At 11 pm on September 15 El Grito de la Independencia (The Cry of Independence) will be heard around the country. The grito, or shout, is called out as a reenactment of Father Hidalgo’s historic cry in the town of Dolores. Government officials call out the names of the heroes of the war, which are repeated by the throngs of citizens in this most celebrated holiday in México. The grito culminates with shouts of “Viva México!” and usually a fireworks display. Every city and town has its own way of celebrating the event that marks the beginning of the Mexican War of Independence, and everyone gets ready to celebrate beginning early in the month.
In preparation for this blog post I asked several blogger friends if they’d care to share a few pictures from the celebrations in their cities so that I could show you pictures from around the country as well as from my Mazatlán. You’ll notice some similarities, and some differences between our communities, I’m sure. These ladies write wonderful blogs which I hope you’ll check out, but right now I’d like you to introduce them to you:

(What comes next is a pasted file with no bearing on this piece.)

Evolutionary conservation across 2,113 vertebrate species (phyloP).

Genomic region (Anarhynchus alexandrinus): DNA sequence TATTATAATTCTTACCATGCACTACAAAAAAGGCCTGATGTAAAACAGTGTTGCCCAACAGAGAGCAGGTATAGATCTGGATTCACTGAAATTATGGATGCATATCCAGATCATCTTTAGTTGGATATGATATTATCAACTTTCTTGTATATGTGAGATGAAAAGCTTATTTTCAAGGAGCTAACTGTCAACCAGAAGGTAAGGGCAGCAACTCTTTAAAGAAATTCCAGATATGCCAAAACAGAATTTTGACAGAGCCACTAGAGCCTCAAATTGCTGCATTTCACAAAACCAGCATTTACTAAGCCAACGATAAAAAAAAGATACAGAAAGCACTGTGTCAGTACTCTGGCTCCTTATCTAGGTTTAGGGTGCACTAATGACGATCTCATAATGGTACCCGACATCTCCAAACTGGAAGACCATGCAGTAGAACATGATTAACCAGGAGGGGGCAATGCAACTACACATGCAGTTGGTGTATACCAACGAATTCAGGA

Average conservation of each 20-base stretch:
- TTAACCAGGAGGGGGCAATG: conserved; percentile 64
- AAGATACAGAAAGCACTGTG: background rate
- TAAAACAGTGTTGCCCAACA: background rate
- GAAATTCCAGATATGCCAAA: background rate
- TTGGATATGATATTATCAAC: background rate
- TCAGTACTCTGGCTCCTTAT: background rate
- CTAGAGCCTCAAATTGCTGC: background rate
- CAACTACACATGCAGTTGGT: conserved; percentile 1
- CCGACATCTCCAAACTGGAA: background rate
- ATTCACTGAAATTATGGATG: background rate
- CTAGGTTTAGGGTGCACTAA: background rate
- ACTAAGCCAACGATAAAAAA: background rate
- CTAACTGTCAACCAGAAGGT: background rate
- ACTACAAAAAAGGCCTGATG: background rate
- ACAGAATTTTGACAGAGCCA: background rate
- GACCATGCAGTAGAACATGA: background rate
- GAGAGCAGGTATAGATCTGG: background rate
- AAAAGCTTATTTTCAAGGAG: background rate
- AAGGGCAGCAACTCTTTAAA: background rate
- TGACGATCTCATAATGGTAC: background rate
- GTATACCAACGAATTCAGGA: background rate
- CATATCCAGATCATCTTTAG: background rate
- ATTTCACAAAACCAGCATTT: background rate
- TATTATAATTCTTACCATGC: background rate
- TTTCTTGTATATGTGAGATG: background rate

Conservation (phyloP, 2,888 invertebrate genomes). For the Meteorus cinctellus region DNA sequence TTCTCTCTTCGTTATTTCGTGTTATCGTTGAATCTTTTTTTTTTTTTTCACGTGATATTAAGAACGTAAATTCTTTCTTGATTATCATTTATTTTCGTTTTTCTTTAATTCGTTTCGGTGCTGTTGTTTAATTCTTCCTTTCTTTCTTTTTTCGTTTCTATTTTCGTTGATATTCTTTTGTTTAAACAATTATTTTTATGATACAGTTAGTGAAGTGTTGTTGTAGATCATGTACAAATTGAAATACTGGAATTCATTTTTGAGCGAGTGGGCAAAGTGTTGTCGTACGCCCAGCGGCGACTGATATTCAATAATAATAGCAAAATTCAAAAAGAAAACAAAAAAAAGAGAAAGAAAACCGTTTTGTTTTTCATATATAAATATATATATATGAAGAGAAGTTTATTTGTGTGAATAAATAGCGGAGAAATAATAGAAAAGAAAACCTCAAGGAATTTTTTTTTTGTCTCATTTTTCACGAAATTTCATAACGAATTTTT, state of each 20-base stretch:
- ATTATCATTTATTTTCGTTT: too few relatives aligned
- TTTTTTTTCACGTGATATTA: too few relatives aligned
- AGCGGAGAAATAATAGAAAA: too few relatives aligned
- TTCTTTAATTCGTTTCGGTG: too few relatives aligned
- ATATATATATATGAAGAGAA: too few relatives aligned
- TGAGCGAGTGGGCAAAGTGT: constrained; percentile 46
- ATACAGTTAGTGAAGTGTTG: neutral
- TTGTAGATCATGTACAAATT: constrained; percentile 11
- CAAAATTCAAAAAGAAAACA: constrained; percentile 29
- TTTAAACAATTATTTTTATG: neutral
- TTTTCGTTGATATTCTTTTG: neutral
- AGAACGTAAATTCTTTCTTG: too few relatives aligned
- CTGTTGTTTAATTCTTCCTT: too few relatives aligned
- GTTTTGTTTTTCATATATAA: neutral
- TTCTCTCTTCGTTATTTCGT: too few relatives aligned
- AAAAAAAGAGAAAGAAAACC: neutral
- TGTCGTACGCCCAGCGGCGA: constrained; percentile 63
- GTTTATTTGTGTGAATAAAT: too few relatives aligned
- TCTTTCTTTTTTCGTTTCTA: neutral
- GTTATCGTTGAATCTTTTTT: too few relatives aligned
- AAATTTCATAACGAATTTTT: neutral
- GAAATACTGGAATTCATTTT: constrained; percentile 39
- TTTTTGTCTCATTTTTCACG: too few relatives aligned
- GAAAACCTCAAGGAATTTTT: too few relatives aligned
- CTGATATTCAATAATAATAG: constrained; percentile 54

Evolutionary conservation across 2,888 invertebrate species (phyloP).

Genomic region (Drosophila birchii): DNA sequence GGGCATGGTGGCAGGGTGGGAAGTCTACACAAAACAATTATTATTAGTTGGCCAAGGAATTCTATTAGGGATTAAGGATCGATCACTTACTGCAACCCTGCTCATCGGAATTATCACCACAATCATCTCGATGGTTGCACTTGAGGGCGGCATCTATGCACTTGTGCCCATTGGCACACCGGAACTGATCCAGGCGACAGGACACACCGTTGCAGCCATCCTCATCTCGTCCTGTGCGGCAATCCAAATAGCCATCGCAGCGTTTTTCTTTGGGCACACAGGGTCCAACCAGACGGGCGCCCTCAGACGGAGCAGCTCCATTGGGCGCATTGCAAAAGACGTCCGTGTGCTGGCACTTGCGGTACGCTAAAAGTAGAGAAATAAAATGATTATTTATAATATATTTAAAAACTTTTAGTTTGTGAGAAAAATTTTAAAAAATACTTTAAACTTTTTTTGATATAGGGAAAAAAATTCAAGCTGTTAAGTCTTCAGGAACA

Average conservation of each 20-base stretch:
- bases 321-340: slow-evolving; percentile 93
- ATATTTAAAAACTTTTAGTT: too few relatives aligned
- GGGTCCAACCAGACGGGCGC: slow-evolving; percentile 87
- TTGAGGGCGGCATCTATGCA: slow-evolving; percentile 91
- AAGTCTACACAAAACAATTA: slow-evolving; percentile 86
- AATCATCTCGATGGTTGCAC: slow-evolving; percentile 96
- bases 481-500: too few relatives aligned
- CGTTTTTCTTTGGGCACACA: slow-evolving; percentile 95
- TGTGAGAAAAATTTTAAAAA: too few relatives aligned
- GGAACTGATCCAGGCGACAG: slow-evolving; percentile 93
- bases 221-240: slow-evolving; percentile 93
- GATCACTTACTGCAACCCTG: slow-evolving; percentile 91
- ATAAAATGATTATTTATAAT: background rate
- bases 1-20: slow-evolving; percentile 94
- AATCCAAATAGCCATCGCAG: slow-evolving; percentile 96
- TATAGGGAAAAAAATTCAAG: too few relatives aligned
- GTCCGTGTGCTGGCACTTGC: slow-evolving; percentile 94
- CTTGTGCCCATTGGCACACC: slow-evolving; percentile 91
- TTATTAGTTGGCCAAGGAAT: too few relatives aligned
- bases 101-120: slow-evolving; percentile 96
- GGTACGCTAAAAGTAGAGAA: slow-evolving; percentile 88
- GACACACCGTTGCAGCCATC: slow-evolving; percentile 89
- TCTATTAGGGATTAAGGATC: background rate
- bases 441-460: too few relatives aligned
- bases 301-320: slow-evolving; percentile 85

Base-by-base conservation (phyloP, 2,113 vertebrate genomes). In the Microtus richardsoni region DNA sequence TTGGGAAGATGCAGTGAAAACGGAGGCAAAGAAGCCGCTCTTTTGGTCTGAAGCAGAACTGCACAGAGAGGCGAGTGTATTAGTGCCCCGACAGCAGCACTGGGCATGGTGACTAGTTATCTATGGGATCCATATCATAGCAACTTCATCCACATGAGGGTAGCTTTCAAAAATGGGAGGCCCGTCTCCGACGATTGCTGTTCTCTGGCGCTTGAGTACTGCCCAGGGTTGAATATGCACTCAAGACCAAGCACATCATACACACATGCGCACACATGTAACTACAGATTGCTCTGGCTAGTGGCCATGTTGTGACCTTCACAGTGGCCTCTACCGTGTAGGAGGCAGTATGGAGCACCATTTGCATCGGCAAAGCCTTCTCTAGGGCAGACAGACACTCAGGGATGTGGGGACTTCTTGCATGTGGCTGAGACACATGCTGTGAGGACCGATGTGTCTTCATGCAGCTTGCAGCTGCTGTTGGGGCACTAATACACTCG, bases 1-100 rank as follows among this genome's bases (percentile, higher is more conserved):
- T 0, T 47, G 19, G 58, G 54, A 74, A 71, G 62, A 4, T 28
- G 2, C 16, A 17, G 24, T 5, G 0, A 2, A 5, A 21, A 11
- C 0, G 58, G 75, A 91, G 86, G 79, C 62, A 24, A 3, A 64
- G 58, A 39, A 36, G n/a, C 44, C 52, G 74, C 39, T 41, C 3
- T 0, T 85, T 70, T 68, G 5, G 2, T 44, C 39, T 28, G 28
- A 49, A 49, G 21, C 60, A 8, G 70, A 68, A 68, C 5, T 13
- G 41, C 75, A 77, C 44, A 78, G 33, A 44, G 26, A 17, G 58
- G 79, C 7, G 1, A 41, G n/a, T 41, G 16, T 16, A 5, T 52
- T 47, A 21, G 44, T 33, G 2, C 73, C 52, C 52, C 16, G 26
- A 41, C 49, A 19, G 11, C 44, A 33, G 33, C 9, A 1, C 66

- Linda Adams from Álamos, Sonora – Good2Go2Mexico
- Rebecca Smith Hurd from Puebla, Puebla – All About Puebla
- Leslie Harris de Limon from Yahualica, Jalisco – Motherhood in Mexico and Recipes by Leslie
- Billie Mercer from San Miguel de Allende, Guanajuato – BillieBlog
I’d like to show you some pictures of some things that are similar between all the different communities:
It is obvious by now that there are a lot of flags being sold around the country!
Let’s take a look at how different places decorate their municipal buildings:
Each community is a little different in how they celebrate.Here are some unique Dia de la Independencia traditions around the country: